No matter where you’ve travelled in the past, there’s always someone you know who has gone that extra step better. You could be in the midst of telling the most amazing tale of your life – the thrilling story of an inspiring, life-changing trip you recently undertook - but there will forever be that guy who interjects with pristine one-upmanship. You can picture them in your mind now, that singular person who always has the most lavish of adventures. They tell the sort of tales that make everyone in the room visibly intrigued, but quietly enraged with jealously. Wouldn’t it be nice if for once you could get the final word? To go where no-one (that you personally know) has gone before? Well, we may have some ideas about where you can venture next to become the talk of the town. Or at least, amongst a handful of friends. This new series will document a selection of locales that are centred around the idea of the extreme. By extreme, of course, we don’t mean places that would be frequented by the likes of Tony Hawk or the cast of Point Break. We mean the kind of locations that are not typical for the layman to visit. This could be due to their extreme climates and terrain, or perhaps unconventional culture. It could be places that are hidden away, or largely unheard of. Some may even be areas that most people outright fear or can’t handle. This is a collection of possibilities that present some of the most unique experiences our world has to offer. To fit in further with the theme of the extreme, and to cater to all varieties of traveller, each entry in this series will feature two places from diametrically opposing ends of the spectrum. One will be an out-there wild ride of an expedition, and the other will be a quirky but cosy little trip somewhere new. We’ve got you covered, no matter your tastes. So, without much further ado, the first topic on the agenda for this project is extreme cold. Beautiful afternoon at Paradise Bay, Antarctica Peninsula. The captain stopped the boat, and we drift quietly. It is summer in the southern hemisphere. The temperature was -3 AA° celsius. December 28, 2011Picture this, if you will: a white desert that spans as far as the eye can see. Terrain untouched by man on the last empty continent. A land with six months of night, dropping down to and even below -73C. Scenery devoid of anything other than ice, snow and imposing rocks. Wildlife thrives in and around the water’s edge, uninterrupted and uninhibited, against a backdrop of grand precipices, jaggedly lining the horizon. Further inland, life disappears and all is still. Can you feel the cold? The isolation? The sheer wonder of such a place? It almost sounds like the setting of an ambitious fantasy film, but it’s a place you could explore for yourself someday. Out there, in Antarctica, you will feel as if you are on another planet. To be perfectly honest, you might as well be, considering the miniscule number of people that have even witnessed the southernmost continent first-hand. Myths and legends of Antarctica stretch back to antiquity, but it wasn’t actually sighted until 1820. Despite fervent interest after this great find, journeying across the new continent remained an unsurmountable challenge for nearly another century. It wasn’t until the various expeditions that took place between 1907 to 1911 that humans finally managed to reach all of Antarctica’s most imposing geographical landmarks. Since then, Antarctica has been home to intrepid scientists from around the world. None have ever lived there permanently, as the climate can become even harsher during certain months of the year, but there is still a perpetual desire amongst many in the scientific community to brave the elements out of sheer intrigue. Around 5,000 carry out research in the summer, with only around 1,000 electing to carry out their work in the winter. Because of this lack of any real population, it’s the only landmass on Earth that doesn’t belong to anyone – the continent is instead divided into sovereign “territories” that represent the original twelve countries that signed the 1959 Antarctic Treaty. The easiest and safest way to experience Antarctica is via cruise. There are several services that will take you from various countries in the southern hemisphere to all the different regions of Antarctica’s coast. One of the most popular is from the bottom tip of Argentina, all the way to the Drake Passage that leads to the Antarctic Peninsula. Other, more treacherous and rare routes can take you through places such as the Ross Sea and Commonwealth Bay. Whichever path you decide upon, be sure to bring a pair of binoculars with you onto the deck, as you’ll be able to watch whales breach the freezing waters and penguins dive en masse from icy plinths. If you want to get even closer to the action, it’s even possible to go yachting or kayaking closer to the shore. Big cruise shipFor the slightly more adventurous, ski tours can be taken. Mostly these are still alongside the shoreline, but there are some cross-country options. Hiking and mountaineering are also popular choices due to the unrivalled views and challenging routes. Some longer trips additionally include the option to set up camp. It’s fair to say that this form of camping will be a far cry from the variety you’ve experienced by the side of a tranquil lake or at a manic festival. However, if you are a true explorer at heart, there’s even the chance to travel with a trained team all the way to the Amundsen-Scott South Pole Station – one of the most remote places on Earth. This location is a true landmark in the history of human exploration, and is also where some ground-breaking research is taking place. Making this trip is comparable to reaching the summit of Everest, only here you’ll get to see a cool legion of international flags and a ceremonial barbershop pole at the end (and there’s an actual building there to get out of the cold, which is always nice). Of course, you could just cheat and take a flight tour in a light aircraft to get there. If I’m being honest, that’s the way I’d choose to do it, but you do you! Antarctica is one of the most visceral sights to behold on this little blue planet, and a real challenge for those who want to push their personal limitations. Most well-seasoned travellers will readily admit that they still haven’t conquered all 7 continents because of this extraordinary place. Antarctica, with all its mystery and natural beauty, still eludes them. Don’t let it elude you, too.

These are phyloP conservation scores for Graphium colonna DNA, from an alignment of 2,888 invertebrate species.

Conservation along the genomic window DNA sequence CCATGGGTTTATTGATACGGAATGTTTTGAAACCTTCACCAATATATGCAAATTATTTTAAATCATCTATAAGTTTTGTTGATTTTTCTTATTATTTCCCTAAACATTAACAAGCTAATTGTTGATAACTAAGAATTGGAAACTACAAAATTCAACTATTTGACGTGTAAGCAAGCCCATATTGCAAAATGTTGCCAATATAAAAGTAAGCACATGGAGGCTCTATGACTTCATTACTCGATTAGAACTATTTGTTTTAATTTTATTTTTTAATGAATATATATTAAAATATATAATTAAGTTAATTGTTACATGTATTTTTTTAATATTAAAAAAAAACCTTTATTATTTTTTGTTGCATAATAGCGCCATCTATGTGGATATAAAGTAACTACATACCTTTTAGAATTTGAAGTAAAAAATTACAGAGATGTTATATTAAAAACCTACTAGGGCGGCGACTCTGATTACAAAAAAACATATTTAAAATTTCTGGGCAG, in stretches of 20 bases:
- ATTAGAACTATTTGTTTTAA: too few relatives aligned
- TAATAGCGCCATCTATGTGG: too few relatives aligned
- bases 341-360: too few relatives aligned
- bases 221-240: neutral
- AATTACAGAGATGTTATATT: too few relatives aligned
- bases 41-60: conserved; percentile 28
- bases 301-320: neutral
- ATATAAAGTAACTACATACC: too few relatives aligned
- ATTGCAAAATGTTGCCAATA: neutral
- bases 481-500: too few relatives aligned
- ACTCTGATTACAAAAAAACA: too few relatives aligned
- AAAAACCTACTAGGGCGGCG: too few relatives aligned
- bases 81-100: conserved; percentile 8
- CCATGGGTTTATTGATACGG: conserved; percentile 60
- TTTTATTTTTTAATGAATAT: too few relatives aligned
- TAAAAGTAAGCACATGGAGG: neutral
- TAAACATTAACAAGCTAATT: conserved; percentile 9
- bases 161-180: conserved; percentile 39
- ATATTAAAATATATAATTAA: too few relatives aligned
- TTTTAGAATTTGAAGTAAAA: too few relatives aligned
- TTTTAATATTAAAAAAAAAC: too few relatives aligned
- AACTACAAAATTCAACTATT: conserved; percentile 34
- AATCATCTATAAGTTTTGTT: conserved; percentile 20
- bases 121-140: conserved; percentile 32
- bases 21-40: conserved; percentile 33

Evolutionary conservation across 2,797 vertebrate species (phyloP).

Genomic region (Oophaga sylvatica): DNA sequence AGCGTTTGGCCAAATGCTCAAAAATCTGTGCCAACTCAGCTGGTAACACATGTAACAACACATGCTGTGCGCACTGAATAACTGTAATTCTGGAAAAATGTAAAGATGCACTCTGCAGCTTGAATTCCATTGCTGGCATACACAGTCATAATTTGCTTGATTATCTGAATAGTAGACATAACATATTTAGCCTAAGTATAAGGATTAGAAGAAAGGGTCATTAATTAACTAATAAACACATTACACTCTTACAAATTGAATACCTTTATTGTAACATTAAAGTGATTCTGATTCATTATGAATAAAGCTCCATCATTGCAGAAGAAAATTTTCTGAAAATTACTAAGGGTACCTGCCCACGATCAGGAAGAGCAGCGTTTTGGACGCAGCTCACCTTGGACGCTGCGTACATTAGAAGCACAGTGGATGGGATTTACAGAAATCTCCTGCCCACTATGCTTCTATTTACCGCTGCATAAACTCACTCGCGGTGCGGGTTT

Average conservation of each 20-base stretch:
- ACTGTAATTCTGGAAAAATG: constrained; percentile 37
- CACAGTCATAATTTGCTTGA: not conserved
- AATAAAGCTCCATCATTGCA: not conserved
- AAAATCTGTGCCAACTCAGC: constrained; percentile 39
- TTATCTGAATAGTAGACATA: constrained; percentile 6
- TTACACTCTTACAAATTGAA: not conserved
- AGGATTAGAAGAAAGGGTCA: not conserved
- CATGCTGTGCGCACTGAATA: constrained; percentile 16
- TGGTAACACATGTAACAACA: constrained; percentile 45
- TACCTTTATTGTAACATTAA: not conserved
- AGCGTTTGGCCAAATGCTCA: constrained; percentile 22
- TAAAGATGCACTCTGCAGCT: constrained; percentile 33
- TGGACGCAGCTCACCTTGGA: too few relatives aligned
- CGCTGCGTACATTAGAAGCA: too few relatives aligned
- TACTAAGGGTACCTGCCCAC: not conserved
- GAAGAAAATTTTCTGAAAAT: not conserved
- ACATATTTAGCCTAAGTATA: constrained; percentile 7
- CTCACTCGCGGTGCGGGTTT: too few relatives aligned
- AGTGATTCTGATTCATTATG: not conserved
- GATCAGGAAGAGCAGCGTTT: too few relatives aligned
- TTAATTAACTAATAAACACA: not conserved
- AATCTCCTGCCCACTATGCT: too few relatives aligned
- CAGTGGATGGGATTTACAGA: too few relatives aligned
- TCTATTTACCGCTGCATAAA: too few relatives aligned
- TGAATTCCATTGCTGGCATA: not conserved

“But wait!” I hear you cry, “I’m just not the adventuring type! I’m a creature of comfort!” Well, that is certainly an issue if you’re looking to buck the trend on a more extreme sort of holiday, but fret not, we still have you covered. Let’s flip the Earth over, and look to the north instead. Unlike in the Antarctic Circle, there’s actually a fair few inhabited areas in the Arctic Circle, all of which are fascinating places. The common options for holidaymakers are places such as Iceland (where tourists flock to see the aurora borealis), or Alaska (because they saw a double bill of Ice Road Truckers and Deadliest Catch). We have somewhere else in mind though: Greenland. The country with the lowest population density in the world, and the highest honour of being included on our list. Our recommended spot to visit is the city of Ilulissat, which lies on the western coast, 350km north of the Arctic Circle border. Now, when we say city, it’s not the sort of city you’re likely used to, as the population here is a meagre 4,500, with the number of resident sled-dogs almost matching that figure. It may be the third largest city in Greenland, but that’s like saying you have the most popular hot dog stand on the moon – there’s not much in the way of competition. To give you a simple indicator of what to expect here, the name “Ilulissat” itself is a direct translation of the native word for “Icebergs”. depositphotos_117904100_m-2015“Icebergs” may potentially be the most apt name ever given to any location in history, as the bread and butter of Ilulissat is the tourism that comes with people wanting to watch the legions of ice that pass by every day. The city is adjacent to the Ilulissat Icefjord, a UNESCO World Heritage site that sheds 20 billion tonnes of ice a year. They travel far, too. Icebergs from this area can make it as far down the Atlantic as New York City. In fact, the one that sunk the Titanic was from here! Some of these monolithic blocks can even reach a kilometre in height, and they can take years to break apart and flow past those onlooking from the comfort of their hotel rooms. Speaking of which, the Hotel Arctic in Ilulissat is the only 4-star hotel in the entire country, and the northernmost 4-star hotel in the world. It has all the modern frills you would expect, but it also has a very big trick up its sleeve. Unlike other hotels, where your options are usually either a room in a big building, or a slightly different room in a big building, the Hotel Arctic allows for a very location-specific and unique alternative. For those who don’t wish to stay in a standard room, they can instead spend their time in an igloo! Inspired in shape and design by traditional Inuit igloos, these modern aluminium-clad versions make for an iconic sight from their perch on the cliff’s edge. Their views are spectacular and the experience is inimitably authentic. Plus, in case you were concerned that they’d be somewhat lacking in comparison to a room, they’re still fully kitted out and contemporary inside, so you won’t be sacrificing anything for the exclusive opportunity. Ilulissat, despite being the more relaxed and accessible of today’s picks, is no less interesting than the more daring option of Antarctica. The city’s brightly coloured wooden houses have a distinct charm to them, and they’re pretty striking against the arctic backdrop. The landscape itself is certainly something to behold, but there is more to Ilulissat than just picturesque scenery. You could go visit some ancient Inuit ruins, or discover a different way of life within traditional villages. There are chartered trips across Disko Bay, and fine cuisine that’s limited to this part of the world (it’s the only place on Earth where you can legally eat whale!). There’s a reason that politicians, royalty, movie stars and musicians from all around the world have come to visit here – it’s a truly magical place. We can assure you that you won’t be remotely disappointed with your choice if you choose to venture here. depositphotos_82638380_m-2015So, that’s it for the first edition of 'To Boldly Go'! Antarctica and Ilulissat are both locations that are bound to be a world away from your usual vacation spots, and the envy amongst your peers will be palpable when they’ve heard of your adventures. That guy, the one who always likes to outdo you? Well, we wish him luck, because he’ll be fresh out of it if you opt for one of these destinations – there’s no beating these places! Or, is there…?

The world is a big place, so there’s a lot of hidden gems still to be discovered. Join us next time when we delve deeper into the old hoppa travel encyclopaedia to tackle a new form of extreme locale!